Sometimes it is challenging to be totally objective. Reviews aren’t just about technical charts and specifications, but also about feelings, perception and the various influences around you. This past weekend I got the chance to test the new XF 56mm f/1.2 by Fuji. It is a standard portrait lens (85mm equivalent) so a proper portrait session was unavoidable. However, this time, instead of looking elsewhere I decided to take some beautiful portraits of my better half. I often take photos of her in various conditions and with various lenses for the sake of the website, including some less-flattering lenses. (Think the Fuji 10-24mm!) This time, I had the chance to make things right. It was hard to not love the results in the end!
Personal sentiments aside, I’ll admit that I found it hard to write something negative about this lens. It feels nice, it is solid, it renders the way a great portrait lens is supposed to.
Two days are probably not enough to come to a definitive conclusion, so let me speak from the heart for once. Damn, this lens is gorgeous!
Note: all the pictures were processed in Lightroom 5.4 using the Fuji Camera profiles or the Rebecca Lily Pro Set II. Click on the image previews to open a larger version.
Out of the box
The lens has the same premium build as many of the other Fujinon XF primes. It has a metal chassis and feels very solid. The focus ring is large and nice to operate but its range is a little bit too long for manual focus. It is fine for small adjustments but is less comfortable if you prefer to work with manual focus alone (if you have a good reason to skip on the AF).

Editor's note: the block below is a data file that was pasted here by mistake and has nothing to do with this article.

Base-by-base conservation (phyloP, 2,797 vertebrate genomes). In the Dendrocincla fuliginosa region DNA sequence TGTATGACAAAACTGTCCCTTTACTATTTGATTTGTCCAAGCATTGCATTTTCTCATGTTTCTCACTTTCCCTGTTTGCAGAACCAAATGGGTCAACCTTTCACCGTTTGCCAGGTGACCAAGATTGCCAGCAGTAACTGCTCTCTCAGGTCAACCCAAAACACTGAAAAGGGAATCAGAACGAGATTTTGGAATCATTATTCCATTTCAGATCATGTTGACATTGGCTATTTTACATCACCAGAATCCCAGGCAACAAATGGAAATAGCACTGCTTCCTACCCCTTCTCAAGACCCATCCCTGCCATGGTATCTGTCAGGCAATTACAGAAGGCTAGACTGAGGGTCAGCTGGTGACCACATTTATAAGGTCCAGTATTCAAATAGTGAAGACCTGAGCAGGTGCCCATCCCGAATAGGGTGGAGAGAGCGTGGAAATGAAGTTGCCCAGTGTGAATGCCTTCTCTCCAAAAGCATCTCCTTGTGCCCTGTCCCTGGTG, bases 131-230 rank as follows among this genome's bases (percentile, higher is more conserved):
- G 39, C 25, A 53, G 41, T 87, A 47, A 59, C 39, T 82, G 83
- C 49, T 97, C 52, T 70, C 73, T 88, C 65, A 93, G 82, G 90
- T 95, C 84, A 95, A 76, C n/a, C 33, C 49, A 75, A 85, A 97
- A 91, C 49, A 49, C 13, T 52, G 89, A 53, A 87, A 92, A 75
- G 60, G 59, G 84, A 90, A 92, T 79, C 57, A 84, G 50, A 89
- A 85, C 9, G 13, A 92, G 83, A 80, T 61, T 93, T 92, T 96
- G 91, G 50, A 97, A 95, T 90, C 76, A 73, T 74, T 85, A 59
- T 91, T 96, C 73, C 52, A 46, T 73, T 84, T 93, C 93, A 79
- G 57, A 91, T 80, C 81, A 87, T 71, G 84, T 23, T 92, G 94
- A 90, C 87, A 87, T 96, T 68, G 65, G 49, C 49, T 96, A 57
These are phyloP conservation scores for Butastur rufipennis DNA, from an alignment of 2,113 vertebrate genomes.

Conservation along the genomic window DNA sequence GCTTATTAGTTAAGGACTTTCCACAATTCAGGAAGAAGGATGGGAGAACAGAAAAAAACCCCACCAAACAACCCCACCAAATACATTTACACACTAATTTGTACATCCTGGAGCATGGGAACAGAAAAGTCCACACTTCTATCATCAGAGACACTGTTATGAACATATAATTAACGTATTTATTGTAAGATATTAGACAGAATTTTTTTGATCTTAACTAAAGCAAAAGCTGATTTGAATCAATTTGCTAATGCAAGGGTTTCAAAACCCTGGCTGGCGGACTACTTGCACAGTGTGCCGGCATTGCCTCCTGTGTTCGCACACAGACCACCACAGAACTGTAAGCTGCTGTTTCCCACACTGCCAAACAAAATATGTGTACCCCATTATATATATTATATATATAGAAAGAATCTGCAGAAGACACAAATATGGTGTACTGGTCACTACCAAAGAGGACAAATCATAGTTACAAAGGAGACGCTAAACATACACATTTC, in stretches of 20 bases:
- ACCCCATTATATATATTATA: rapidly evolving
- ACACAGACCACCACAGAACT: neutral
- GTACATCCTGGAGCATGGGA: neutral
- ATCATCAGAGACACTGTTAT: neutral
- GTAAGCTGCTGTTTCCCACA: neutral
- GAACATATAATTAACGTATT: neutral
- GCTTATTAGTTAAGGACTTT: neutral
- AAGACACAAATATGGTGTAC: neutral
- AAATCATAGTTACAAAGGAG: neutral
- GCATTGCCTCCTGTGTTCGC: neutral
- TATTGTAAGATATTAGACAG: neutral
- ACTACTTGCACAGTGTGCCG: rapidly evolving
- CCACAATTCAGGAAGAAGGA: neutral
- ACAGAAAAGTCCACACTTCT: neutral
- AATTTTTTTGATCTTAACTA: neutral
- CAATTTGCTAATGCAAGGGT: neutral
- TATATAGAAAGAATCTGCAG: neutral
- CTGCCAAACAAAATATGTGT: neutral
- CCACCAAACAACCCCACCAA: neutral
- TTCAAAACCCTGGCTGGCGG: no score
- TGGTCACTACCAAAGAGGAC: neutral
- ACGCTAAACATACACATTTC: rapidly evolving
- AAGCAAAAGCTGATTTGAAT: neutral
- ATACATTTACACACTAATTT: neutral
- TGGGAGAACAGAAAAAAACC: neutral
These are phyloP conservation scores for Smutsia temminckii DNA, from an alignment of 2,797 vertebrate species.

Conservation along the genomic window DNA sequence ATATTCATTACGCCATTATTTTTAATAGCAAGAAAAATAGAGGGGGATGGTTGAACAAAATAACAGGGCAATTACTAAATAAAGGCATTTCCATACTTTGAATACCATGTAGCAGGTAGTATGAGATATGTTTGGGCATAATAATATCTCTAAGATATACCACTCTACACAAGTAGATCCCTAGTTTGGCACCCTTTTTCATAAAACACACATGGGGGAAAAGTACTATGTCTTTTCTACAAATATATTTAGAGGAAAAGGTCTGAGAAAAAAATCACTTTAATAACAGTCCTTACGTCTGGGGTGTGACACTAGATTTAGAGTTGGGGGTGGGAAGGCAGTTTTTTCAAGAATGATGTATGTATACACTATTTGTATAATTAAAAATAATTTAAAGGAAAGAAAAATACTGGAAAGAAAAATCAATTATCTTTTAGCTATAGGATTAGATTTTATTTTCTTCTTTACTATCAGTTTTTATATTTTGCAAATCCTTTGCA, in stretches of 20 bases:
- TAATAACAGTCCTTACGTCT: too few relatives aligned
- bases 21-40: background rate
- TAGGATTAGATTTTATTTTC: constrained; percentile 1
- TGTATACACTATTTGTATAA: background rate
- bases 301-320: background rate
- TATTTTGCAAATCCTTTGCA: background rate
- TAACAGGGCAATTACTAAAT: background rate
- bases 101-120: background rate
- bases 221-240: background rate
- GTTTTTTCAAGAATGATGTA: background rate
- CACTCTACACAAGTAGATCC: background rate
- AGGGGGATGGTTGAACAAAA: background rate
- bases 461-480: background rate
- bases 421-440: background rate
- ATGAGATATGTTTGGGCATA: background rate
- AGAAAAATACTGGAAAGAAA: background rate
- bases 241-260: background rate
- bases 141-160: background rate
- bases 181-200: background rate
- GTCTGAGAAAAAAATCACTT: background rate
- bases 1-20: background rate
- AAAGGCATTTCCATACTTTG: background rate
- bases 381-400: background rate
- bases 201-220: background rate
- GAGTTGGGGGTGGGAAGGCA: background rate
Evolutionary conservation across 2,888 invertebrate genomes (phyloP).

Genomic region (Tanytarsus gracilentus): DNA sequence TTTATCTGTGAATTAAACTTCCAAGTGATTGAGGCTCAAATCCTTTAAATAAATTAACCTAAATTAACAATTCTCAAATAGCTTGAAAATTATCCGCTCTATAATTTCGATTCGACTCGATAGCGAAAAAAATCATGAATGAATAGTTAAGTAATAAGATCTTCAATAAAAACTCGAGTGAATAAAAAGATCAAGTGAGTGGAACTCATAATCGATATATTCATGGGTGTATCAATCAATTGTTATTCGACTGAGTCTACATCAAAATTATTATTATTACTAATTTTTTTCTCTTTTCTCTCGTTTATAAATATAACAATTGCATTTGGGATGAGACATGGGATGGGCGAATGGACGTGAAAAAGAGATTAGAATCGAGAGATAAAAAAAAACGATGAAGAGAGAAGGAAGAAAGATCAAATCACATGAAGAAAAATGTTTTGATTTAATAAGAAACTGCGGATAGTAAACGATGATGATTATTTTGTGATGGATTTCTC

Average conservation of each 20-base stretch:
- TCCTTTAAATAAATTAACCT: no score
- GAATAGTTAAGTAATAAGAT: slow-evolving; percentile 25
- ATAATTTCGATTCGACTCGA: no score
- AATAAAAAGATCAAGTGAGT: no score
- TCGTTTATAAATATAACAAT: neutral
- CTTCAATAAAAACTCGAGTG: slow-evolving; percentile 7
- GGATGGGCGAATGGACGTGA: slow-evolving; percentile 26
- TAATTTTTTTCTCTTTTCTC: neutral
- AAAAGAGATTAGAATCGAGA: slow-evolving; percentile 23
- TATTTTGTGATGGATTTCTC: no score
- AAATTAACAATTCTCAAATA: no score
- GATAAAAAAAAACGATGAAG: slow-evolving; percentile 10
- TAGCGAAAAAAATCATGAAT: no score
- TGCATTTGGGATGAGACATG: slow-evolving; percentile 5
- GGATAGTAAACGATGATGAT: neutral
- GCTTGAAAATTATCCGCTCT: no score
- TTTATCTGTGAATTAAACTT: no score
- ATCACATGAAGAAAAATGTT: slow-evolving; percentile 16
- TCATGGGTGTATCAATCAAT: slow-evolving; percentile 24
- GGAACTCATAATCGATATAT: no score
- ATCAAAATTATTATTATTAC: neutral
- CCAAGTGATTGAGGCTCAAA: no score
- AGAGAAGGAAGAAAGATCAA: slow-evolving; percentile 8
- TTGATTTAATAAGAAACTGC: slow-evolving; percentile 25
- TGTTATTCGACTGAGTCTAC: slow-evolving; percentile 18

The aperture ring is also there and like many other Fuji primes, it is a tad too smooth. On occasion you may find that your aperture value has changed inadvertently.
The lens is larger than the other primes due to its fast aperture and with the hood attached it doesn’t go unnoticed. But it isn’t all that heavy, and paired with the X-T1, it actually becomes a very comfortable combo to handle.
A true premium portrait lens
Usually, you purchase a fast aperture lens to take advantage of that 1.4 or 1.2 aperture number, so I spent the first day shooting almost always at f/1.2. Put simply, the performance of this lens is among the best I’ve seen. It is sharp, and both vignetting and chromatic aberration are non-existent. The camera’s image processor probably plays its role in the game but I care about the final result, which is in this case absolutely fantastic.
This is the main aspect I was interested in. Seeing how great the results are at f/1.2 makes this lens worth every penny.
You can always count on this lens without any hesitation when you want the shallowest depth of field. The only thing you have to pay attention to is achieving the perfect focus. With any lens that is fast, the limit between in-focus and out-of-focus is so fine that you can easily end up with pictures that you thought were in focus but actually aren’t. As such, always check the focus on the camera LCD screen before finishing a shoot. Keep in mind that it isn’t the fault of the lens itself but the nature of an aperture that wide.